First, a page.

Now, I have the feeling of getting back to the origins. Ok, the story has it's flaws, like lack of the background for Snoke, it seems that most (now all, from neccessity) old heros returns only to die (and you don't kill Han Solo, simply don't ! :p), some copy-paste schemes from first trilogy. But in general, I was watching those two last (three if we count in "the Rogue One") movies with true pleasure, and I really like those speciffic relation between Ben Solo and Rey.

 

 

Getting back to PoE. As I wrote before somwhere, I think that yes - both games - the first PoE, and the Deadfire, have indeed big issues with writing (and I would argue, that when it comes to main plot, Deadfire is even worse than predecessor). But still, those stories were good enough, to keep me interested and enjoy both games (mosty the first one). I can only complain, that while our developers created entirely new world (no D&D universum), the so called "lore" is rather shallow - and for me personally this is mportant to really get immersed into the game's world, and enchance my role-playing experience. :)

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Almost derailed the thread completely there guys.

 

Subverting expectations doesn't = better story

 

Is it not possible to enjoy Dragon Age and Pillars?

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nowt

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The story/plot just wasn't up to scratch in Deadfire, too many compromises were made - open world, too many changes to the gaming system etc. Not that the writers are suddenly bad writers - some of the dialogue and general writing is excellent. But it's abundantly clear that the story was not a big concern for them.

I am disappointed because it's not what I wanted in an Obs game, especially now that I have played BOW which had some superb writing and locations. Playing through the burning bridge (which is simply stunning) and then moving onto another arbitrary location in Deadfire is a major shock to the system - the drop in quality is staggering...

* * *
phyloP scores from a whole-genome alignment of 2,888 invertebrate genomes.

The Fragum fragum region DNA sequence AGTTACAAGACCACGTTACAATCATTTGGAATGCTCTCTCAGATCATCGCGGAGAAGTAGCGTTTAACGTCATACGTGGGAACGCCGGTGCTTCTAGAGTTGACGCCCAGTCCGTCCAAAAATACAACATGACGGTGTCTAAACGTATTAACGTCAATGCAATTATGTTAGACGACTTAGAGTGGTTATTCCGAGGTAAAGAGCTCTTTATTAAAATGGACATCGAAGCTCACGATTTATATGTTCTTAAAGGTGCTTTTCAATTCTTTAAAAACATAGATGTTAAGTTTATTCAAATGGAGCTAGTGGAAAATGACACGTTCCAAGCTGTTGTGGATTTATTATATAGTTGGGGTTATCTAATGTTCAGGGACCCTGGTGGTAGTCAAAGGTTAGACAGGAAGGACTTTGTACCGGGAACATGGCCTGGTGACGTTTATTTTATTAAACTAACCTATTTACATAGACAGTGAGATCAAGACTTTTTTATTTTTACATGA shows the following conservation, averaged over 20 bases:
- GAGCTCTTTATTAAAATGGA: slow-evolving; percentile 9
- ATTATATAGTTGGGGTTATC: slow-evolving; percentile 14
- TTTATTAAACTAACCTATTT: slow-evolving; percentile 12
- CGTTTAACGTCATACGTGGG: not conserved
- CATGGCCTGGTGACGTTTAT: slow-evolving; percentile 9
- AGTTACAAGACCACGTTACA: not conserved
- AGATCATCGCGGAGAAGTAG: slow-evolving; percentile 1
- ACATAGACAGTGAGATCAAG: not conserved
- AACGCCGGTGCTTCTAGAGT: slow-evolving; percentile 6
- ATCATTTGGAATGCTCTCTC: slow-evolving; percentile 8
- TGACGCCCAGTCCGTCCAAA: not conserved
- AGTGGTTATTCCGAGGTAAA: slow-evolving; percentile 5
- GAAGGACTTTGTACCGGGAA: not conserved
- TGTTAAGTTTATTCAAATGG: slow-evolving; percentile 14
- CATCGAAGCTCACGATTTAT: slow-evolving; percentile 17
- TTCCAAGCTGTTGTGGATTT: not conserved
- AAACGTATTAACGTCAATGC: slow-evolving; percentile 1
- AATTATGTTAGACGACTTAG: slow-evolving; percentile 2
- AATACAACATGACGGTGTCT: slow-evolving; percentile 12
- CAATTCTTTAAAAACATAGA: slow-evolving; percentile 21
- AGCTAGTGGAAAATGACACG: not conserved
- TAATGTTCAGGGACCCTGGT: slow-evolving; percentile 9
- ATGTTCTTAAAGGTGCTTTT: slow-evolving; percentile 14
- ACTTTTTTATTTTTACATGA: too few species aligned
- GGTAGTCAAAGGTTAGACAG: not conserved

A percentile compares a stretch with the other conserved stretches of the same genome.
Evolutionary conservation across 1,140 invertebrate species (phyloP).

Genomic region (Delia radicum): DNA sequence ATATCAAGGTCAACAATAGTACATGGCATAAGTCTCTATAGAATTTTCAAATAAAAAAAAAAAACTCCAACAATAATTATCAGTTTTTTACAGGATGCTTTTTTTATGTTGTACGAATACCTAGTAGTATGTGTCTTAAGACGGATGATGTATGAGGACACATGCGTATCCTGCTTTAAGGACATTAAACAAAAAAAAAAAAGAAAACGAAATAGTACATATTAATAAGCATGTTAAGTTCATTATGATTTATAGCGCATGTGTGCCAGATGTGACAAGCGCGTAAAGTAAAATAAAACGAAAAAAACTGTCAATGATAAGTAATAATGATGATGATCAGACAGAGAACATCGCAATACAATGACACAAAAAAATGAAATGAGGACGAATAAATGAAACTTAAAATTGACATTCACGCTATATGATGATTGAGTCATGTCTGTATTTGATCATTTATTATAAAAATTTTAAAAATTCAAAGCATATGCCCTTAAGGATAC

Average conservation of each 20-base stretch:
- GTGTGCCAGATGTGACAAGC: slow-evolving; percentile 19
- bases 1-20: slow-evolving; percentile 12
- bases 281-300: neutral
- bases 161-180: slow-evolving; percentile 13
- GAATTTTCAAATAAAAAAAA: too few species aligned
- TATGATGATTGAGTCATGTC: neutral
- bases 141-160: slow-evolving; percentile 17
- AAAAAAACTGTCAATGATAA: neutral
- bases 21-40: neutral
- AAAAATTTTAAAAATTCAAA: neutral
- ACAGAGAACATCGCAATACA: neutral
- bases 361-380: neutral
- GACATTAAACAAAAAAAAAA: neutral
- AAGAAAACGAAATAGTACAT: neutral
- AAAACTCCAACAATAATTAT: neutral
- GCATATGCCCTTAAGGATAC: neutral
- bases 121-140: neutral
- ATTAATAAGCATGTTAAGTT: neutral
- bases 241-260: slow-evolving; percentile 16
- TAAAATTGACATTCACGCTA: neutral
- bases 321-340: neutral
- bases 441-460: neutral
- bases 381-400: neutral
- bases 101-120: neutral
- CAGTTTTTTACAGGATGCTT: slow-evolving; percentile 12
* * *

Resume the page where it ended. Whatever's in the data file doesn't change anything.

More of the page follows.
Mostly writing and atmospheric - though the artwork in BOW is also superb.

Edited by rheingold
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"Those who look upon gods then say, without even knowing their names, 'He is Fire. She is Dance. He is Destruction. She is Love.' So, to reply to your statement, they do not call themselves gods. Everyone else does, though, everyone who beholds them."
"So they play that on their fascist banjos, eh?"
"You choose the wrong adjective."
"You've already used up all the others.”

 

Lord of Light

 

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"I.Hate.Boats" that's my favorite line ... I mean I like to read as much as the next person, just finished The Broken Earth Trilogy. Here is a question for you about good writing - why is the Twilight series so popular - I mean you could spend days picking the writing apart but still people love them. Faulkner wrote whole paragraph's as a single sentence. I can't figure out what the hell Samuel Becket did with Molloy, Malone Dies and The Unnamable - but there is a whole line of scholarship behind his writing. Did you ever try to read Infinite Jest ... I mean writing rules are meant to be broken - though if you were part of the M.G.M society from Massachusetts I could see the problem ...

I hope you're joking about your fav line lol

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"I.Hate.Boats" that's my favorite line ... I mean I like to read as much as the next person, just finished The Broken Earth Trilogy. Here is a question for you about good writing - why is the Twilight series so popular - I mean you could spend days picking the writing apart but still people love them. Faulkner wrote whole paragraph's as a single sentence. I can't figure out what the hell Samuel Becket did with Molloy, Malone Dies and The Unnamable - but there is a whole line of scholarship behind his writing. Did you ever try to read Infinite Jest ... I mean writing rules are meant to be broken - though if you were part of the M.G.M society from Massachusetts I could see the problem ...

I hope you're joking about your fav line lol

 

 

I mean, I saw people post about the line a while back ... but normally don't want to contradict people's opinion but that cat is out of the bag already so - I saw that line and it made me laugh, and choose it every time.  I really liked it.  It was perfect!! (call me unsophisticated if you must - but just don't call me a boat lover).

 

I don't know ... if I had a criticism of Deadfire story and plot, it would be that there isn't more of it, but not that it is deficient but the fact that I want a huge game that plays for the entire year!! LOL which is asking too much.  Even more so I wish there were more lines of dialogue to choose from, instead of five or 8, why not 10 or 15 please!!!  Last thing I will say is about Star Wars ... I keep hoping they turn Timothy Zahn's books into movies - the Heir To The Empire trilogy was great!!

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“How do you 'accidentally' kill a nobleman in his own mansion?"

"With a knife in the chest. Or, rather, a pair of knives in the chest...”

The Final Empire, Mistborn Trilogy